Competition, Nodule Occupancy, and Persistence of Inoculant Strains: Key Factors in the Rhizobium-Legume Symbioses.
Mendoza-Suárez M., Andersen SU., Poole PS., Sánchez-Cañizares C.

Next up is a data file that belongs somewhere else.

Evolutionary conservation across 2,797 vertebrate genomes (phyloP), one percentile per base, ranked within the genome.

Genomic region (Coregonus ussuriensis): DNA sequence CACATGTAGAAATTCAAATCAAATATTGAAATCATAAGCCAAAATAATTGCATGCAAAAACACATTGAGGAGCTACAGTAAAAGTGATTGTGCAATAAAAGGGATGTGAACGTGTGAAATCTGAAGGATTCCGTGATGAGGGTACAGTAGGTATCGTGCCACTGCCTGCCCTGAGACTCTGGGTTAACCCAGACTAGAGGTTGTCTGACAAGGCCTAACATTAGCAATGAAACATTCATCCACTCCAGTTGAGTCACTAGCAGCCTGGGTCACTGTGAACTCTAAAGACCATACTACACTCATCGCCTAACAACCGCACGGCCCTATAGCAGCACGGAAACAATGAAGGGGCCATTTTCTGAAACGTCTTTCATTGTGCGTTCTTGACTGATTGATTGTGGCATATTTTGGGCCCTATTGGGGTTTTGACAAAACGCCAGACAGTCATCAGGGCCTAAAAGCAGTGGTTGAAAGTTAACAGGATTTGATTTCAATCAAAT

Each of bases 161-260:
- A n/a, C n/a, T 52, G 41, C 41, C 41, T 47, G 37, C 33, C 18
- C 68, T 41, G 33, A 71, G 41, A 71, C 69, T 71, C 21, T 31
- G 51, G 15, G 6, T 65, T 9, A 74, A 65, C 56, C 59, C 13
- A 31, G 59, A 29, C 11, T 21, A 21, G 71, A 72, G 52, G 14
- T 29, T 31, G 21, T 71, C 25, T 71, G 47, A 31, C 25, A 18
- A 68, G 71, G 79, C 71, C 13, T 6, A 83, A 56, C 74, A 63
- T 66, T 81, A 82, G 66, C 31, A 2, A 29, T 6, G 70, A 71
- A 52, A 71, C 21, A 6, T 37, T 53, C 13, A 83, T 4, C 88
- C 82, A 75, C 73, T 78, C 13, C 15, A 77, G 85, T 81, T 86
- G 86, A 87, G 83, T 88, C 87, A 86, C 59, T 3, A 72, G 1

Biological nitrogen fixation by Rhizobium-legume symbioses represents an environmentally friendly and inexpensive alternative to the use of chemical nitrogen fertilizers in legume crops. Rhizobial inoculants, applied frequently as biofertilizers, play an important role in sustainable agriculture. However, inoculants often fail to compete for nodule occupancy against native rhizobia with inferior nitrogen-fixing abilities, resulting in low yields. Strains with excellent performance under controlled conditions are typically selected as inoculants, but the rates of nodule occupancy compared to native strains are rarely investigated. Lack of persistence in the field after agricultural cycles, usually due to the transfer of symbiotic genes from the inoculant strain to naturalized populations, also limits the suitability of commercial inoculants. When rhizobial inoculants are based on native strains with a high nitrogen fixation ability, they often have superior performance in the field due to their genetic adaptations to the local environment. Therefore, knowledge from laboratory studies assessing competition and understanding how diverse strains of rhizobia behave, together with assays done under field conditions, may allow us to exploit the effectiveness of native populations selected as elite strains and to breed specific host cultivar-rhizobial strain combinations. Here, we review current knowledge at the molecular level on competition for nodulation and the advances in molecular tools for assessing competitiveness. We then describe ongoing approaches for inoculant development based on native strains and emphasize future perspectives and applications using a multidisciplinary approach to ensure optimal performance of both symbiotic partners.